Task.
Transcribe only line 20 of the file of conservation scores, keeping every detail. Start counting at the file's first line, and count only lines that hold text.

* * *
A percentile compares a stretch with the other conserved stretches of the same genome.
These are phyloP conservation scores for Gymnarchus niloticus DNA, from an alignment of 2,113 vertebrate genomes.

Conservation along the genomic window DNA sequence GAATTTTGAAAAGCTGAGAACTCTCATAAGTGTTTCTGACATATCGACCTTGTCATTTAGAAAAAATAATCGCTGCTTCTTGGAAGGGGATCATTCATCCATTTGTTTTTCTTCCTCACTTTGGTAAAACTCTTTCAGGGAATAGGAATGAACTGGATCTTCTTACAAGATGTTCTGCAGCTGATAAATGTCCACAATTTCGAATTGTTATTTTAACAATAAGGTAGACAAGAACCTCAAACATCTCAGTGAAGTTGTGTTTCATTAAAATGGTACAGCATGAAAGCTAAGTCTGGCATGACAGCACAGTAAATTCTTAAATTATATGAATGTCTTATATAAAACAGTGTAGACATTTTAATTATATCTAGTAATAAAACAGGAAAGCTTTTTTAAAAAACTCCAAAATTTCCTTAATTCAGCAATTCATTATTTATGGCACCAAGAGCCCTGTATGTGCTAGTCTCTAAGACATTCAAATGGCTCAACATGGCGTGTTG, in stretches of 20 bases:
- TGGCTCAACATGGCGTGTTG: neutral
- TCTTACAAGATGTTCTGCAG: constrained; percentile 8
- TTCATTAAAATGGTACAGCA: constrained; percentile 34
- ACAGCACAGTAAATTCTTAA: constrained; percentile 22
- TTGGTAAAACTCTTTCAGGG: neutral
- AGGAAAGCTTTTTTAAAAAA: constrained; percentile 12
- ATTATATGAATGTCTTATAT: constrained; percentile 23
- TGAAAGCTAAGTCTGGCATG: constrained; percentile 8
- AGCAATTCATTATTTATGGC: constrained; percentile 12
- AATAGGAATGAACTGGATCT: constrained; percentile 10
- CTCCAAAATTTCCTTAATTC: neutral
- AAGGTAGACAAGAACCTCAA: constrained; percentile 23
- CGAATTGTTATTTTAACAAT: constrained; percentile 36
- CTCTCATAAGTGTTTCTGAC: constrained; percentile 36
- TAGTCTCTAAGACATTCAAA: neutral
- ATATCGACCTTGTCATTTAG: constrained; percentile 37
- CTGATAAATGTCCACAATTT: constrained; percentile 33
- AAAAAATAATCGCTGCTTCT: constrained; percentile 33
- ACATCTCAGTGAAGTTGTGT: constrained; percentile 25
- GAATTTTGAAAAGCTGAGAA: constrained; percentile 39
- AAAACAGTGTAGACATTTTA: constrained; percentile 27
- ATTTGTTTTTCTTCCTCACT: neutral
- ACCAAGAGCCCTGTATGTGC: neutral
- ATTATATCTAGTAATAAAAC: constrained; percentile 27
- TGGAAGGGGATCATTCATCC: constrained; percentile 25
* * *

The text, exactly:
- CTGATAAATGTCCACAATTT: constrained; percentile 33